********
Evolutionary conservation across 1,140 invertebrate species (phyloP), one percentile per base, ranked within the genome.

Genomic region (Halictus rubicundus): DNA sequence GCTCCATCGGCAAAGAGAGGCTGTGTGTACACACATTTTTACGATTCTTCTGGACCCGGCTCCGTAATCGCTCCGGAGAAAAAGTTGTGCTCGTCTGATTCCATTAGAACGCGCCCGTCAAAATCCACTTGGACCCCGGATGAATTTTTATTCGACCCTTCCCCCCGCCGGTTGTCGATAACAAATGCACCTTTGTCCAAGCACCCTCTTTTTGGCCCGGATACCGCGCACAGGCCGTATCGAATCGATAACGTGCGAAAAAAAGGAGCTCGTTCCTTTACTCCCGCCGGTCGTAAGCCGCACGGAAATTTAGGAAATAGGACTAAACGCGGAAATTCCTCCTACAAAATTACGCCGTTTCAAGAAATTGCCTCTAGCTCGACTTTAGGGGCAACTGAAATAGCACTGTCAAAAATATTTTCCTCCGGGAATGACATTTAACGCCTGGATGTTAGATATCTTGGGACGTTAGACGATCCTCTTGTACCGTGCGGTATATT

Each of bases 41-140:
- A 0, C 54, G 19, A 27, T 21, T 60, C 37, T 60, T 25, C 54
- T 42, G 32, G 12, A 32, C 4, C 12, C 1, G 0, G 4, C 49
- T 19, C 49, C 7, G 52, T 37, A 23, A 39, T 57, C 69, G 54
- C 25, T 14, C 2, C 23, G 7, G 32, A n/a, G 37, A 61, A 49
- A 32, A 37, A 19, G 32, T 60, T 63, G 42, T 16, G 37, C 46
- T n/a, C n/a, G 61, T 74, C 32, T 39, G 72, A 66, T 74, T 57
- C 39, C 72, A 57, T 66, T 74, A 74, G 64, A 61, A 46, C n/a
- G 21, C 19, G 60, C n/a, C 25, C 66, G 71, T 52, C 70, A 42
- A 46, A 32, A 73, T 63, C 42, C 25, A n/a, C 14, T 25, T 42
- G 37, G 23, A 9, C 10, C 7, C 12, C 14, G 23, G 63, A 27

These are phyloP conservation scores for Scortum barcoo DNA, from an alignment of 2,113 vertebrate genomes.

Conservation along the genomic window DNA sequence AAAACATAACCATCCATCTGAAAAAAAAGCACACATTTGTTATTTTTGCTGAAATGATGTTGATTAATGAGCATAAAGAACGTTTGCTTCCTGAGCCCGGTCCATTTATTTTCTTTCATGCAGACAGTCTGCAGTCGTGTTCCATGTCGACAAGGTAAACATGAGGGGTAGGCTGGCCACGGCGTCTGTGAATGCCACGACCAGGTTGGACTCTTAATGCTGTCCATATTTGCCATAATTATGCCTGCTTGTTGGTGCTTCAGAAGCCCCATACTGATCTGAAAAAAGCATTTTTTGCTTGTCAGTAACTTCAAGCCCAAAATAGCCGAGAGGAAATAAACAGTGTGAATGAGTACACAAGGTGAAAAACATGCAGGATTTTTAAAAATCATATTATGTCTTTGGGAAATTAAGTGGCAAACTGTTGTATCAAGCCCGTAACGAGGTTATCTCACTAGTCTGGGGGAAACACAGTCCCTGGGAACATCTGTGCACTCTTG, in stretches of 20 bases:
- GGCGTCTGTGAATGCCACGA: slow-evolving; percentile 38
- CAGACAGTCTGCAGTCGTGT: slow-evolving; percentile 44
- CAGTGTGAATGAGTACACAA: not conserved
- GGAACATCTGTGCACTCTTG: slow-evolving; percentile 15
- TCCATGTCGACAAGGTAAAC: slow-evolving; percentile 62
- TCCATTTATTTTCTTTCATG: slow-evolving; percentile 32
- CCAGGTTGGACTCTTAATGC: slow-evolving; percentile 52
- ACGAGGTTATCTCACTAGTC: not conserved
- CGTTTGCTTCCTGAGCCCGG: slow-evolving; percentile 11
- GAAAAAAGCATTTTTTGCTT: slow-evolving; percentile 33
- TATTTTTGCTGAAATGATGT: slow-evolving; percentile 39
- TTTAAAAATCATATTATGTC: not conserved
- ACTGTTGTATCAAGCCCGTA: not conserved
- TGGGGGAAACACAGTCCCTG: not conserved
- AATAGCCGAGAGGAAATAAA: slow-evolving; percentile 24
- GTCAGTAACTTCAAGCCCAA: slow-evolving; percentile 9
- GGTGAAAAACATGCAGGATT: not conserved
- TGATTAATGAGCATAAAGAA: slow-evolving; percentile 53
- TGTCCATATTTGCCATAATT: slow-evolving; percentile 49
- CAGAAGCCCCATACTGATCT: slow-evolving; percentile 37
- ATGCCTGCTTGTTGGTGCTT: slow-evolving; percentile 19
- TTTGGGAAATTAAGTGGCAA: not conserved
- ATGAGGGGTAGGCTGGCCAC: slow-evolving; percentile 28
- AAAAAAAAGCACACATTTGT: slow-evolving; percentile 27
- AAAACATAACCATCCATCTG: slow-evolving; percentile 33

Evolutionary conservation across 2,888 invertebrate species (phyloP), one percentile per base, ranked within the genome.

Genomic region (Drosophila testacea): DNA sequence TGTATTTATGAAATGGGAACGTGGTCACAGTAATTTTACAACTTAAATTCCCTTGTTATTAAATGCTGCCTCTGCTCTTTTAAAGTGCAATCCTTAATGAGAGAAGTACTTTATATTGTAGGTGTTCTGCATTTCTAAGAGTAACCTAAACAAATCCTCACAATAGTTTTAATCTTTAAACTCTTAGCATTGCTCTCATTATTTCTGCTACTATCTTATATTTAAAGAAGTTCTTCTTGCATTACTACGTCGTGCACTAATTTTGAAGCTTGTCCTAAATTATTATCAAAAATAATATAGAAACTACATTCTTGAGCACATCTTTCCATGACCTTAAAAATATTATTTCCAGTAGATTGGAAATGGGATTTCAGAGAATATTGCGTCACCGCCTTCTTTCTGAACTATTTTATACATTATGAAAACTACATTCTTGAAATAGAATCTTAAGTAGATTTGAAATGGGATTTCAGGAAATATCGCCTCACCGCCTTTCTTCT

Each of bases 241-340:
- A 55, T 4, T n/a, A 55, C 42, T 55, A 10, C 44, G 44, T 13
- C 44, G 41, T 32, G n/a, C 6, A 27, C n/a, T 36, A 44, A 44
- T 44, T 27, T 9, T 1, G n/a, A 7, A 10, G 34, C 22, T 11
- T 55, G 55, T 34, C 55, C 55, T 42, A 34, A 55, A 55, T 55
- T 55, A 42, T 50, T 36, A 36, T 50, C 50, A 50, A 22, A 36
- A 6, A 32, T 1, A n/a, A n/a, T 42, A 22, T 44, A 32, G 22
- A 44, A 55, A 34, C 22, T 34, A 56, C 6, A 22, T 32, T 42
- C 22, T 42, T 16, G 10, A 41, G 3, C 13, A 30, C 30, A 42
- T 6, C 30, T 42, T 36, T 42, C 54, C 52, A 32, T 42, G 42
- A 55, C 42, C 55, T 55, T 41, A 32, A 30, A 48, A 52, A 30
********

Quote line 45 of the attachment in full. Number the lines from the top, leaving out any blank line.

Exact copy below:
- C 44, G 41, T 32, G n/a, C 6, A 27, C n/a, T 36, A 44, A 44